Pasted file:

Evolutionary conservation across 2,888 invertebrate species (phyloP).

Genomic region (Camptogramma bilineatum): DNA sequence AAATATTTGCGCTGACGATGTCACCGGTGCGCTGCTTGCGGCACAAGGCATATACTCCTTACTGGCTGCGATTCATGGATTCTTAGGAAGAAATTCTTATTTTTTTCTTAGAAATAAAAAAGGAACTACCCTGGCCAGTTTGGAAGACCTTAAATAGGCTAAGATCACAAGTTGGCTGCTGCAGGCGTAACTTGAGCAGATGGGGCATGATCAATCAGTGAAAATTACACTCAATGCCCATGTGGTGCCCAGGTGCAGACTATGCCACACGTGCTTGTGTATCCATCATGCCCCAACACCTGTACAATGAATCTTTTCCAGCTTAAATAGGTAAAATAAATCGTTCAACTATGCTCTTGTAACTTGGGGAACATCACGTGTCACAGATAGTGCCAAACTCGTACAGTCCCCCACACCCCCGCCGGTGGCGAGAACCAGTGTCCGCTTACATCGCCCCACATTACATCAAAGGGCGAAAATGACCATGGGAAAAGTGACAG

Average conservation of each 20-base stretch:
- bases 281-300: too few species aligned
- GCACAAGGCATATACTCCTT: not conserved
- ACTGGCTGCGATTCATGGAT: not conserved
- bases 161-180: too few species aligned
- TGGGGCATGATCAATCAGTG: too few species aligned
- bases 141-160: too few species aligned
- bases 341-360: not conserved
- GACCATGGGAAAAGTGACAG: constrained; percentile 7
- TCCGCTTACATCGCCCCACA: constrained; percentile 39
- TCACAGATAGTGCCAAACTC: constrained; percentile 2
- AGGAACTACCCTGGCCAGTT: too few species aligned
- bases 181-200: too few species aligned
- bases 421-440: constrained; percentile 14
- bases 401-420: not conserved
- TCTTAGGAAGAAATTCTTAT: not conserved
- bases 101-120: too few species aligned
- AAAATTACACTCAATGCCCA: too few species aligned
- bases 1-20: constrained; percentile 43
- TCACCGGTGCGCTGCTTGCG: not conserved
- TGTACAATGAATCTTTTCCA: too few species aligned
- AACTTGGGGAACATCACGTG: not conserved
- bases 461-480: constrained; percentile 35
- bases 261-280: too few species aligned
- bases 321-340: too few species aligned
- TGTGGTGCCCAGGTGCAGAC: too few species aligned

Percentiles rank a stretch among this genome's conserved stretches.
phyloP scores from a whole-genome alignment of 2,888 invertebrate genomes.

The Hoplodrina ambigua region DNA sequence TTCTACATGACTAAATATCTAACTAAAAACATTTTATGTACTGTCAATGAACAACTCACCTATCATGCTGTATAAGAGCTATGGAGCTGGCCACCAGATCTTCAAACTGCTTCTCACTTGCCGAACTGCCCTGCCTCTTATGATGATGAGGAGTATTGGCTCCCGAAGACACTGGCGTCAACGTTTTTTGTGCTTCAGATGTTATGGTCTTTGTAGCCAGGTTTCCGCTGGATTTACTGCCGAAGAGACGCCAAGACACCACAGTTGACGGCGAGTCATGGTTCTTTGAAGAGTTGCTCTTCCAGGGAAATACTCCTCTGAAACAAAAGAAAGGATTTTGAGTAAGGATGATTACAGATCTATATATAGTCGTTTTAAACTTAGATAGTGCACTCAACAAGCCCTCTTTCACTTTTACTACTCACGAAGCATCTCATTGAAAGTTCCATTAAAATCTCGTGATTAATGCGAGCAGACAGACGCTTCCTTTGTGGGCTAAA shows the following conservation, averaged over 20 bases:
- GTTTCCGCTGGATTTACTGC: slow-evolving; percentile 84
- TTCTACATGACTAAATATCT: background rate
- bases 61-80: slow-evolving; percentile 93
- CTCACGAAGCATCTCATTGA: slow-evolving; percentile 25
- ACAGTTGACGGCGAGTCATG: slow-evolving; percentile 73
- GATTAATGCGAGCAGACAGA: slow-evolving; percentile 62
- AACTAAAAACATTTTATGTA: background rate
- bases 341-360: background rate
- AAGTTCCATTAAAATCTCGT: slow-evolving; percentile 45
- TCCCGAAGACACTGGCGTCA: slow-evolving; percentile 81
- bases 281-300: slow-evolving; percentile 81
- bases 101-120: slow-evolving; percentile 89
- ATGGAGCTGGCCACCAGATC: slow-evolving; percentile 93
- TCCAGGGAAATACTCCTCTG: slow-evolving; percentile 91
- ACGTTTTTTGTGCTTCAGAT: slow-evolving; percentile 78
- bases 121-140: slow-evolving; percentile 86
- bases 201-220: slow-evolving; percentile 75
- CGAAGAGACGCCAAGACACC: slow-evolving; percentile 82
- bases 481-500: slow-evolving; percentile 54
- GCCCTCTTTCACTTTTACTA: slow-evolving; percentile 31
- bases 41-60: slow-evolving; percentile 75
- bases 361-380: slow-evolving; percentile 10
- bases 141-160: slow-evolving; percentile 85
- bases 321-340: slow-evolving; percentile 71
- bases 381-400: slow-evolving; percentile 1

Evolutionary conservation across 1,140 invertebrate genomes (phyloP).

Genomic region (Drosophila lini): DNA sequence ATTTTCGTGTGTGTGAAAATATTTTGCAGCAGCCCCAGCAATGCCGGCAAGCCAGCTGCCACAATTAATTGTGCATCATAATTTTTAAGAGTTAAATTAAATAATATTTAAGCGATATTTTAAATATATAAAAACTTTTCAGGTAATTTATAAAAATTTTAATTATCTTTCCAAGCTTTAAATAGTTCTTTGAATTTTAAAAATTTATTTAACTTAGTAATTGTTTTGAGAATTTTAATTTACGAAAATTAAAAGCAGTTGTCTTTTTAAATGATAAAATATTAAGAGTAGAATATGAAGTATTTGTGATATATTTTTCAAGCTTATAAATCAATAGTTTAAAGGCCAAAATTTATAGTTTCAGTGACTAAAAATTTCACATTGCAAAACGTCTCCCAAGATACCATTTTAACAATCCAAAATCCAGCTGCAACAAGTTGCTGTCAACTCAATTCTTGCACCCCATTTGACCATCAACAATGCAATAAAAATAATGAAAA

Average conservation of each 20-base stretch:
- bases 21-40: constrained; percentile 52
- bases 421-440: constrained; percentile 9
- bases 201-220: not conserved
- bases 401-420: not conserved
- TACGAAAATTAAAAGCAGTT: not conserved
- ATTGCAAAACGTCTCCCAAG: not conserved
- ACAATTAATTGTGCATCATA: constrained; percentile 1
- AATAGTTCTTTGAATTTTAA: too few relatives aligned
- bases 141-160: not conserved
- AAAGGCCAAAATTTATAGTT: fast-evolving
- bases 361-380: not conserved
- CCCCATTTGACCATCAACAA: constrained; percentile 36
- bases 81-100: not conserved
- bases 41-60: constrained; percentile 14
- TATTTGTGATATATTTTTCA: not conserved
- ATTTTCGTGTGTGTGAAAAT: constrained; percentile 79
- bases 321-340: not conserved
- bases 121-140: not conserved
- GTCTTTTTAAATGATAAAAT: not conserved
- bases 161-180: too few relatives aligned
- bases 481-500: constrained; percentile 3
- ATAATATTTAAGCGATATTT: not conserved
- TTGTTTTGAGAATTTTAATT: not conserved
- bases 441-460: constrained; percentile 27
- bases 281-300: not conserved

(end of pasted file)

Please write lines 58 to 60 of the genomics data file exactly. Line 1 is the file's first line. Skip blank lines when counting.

Genomic region (Drosophila lini): DNA sequence ATTTTCGTGTGTGTGAAAATATTTTGCAGCAGCCCCAGCAATGCCGGCAAGCCAGCTGCCACAATTAATTGTGCATCATAATTTTTAAGAGTTAAATTAAATAATATTTAAGCGATATTTTAAATATATAAAAACTTTTCAGGTAATTTATAAAAATTTTAATTATCTTTCCAAGCTTTAAATAGTTCTTTGAATTTTAAAAATTTATTTAACTTAGTAATTGTTTTGAGAATTTTAATTTACGAAAATTAAAAGCAGTTGTCTTTTTAAATGATAAAATATTAAGAGTAGAATATGAAGTATTTGTGATATATTTTTCAAGCTTATAAATCAATAGTTTAAAGGCCAAAATTTATAGTTTCAGTGACTAAAAATTTCACATTGCAAAACGTCTCCCAAGATACCATTTTAACAATCCAAAATCCAGCTGCAACAAGTTGCTGTCAACTCAATTCTTGCACCCCATTTGACCATCAACAATGCAATAAAAATAATGAAAA

Average conservation of each 20-base stretch:
- bases 21-40: constrained; percentile 52